UK

Restrictions on terror suspect student relaxed by court

Scales of Justice
Image caption The 24-year-old suspect began a degree at a mainstream London university in September

Restrictions on a terror suspect who is studying at a London university should be relaxed, the High Court has ruled.

Mr Justice Wilkie said restrictions on who the 24-year-old, named only as CF, could meet were having a "chilling effect" on his life as a student.

A judge in July said his involvement in terrorism was "real and substantial".

The Home Office said public safety was its "top priority" and welcomed the court's decision to dismiss his appeal against four other restrictions on him.

Lawyers for the Home Secretary argued the restrictions were necessary because CF posed "a risk to national security".

On Friday, the court heard that CF, from north London - who is a British citizen of Somali descent - began a full-time course at a mainstream London university in September.

His identity is protected by an anonymity order - so university staff and students do not know of his terrorism connections.

'Embarrassment and isolation'

CF had previously been required to live in Norwich, after being placed under a control order in May 2011. Control orders allowed authorities to force terror suspects to move away from their homes and close associates.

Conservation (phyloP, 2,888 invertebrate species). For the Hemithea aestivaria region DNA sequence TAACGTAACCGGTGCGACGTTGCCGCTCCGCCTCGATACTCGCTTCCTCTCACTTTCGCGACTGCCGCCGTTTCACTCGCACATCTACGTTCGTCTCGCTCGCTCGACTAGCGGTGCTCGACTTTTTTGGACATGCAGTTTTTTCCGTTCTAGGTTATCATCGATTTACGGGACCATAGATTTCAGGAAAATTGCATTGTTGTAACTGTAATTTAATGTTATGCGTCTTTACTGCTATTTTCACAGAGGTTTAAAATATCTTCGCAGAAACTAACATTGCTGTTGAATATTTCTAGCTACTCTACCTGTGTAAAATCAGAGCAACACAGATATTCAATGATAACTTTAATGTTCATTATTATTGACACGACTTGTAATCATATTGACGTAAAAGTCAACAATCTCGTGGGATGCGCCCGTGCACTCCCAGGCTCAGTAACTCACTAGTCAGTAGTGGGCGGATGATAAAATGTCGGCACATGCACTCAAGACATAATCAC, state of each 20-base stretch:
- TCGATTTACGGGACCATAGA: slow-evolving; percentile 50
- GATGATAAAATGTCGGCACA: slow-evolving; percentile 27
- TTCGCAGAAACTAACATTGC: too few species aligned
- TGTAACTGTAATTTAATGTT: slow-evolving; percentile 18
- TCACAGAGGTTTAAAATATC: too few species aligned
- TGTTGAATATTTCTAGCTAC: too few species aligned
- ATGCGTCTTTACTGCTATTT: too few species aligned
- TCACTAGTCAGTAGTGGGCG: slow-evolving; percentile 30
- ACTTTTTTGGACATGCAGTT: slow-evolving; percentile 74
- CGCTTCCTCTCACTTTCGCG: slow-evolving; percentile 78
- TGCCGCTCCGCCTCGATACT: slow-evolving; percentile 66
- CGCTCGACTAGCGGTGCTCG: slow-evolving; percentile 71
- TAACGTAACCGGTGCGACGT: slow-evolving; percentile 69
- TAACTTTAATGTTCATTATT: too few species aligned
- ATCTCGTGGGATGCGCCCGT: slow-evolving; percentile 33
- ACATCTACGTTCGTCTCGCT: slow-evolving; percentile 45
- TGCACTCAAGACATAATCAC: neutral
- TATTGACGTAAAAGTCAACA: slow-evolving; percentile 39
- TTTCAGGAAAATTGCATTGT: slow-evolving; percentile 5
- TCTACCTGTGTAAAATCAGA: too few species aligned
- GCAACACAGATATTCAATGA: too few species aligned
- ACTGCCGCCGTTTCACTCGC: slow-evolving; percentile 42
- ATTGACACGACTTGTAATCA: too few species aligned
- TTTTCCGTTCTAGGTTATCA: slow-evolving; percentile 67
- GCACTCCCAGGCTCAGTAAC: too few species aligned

But after the Home Office replaced control orders with Terrorism Prevention and Investigation Measures (T-Pims) - which do not allow such restrictions - the home secretary issued a notice allowing CF to move back to London.

Under the terms of T-Pims, there are curbs on who CF can have contact with.

Speaking at London's High Court on Friday, Mr Justice Wilkie said the restrictions "must impose a chilling effect on CF's participation in the life of a student on this course, without any apparent beneficial effect on national security".

The judge said he was "inviting CF and the secretary of state" to discuss how measures could be formulated to allow him to meet other students on the university campus "for social purposes", provided those meetings were ancillary to attending lectures or seminars, or working in the university library.

He added it would "would obviate the sense of embarrassment and isolation which, I accept, the present requirements inevitably give rise to", without affecting measures necessary to safeguard national security.

Appeals against other aspects of the T-Pim were all rejected by the judge.

Mr Justice Wilkie said his suggestions should be used just as a guide for future discussions, and that a further court hearing might be necessary if an agreement could not be reached.

Lawyers for the home secretary said any relaxation would increase the risk of CF engaging in activities related to terrorism and meeting "extremist associates."

CF was acquitted in 2009 after being prosecuted in 2008 for attempting to travel to Afghanistan to fight Jihad and engage in suicide operations.

While on trial, he absconded to Somalia to attend a terrorist training camp and became involved in fighting alongside the al-Qaeda-linked Islamist group al-Shabab.

He was arrested by authorities in neighbouring Somaliland and returned to the UK in 2011.

He was placed under his first control order in May of the same year, having served a jail sentence for absconding while on bail.

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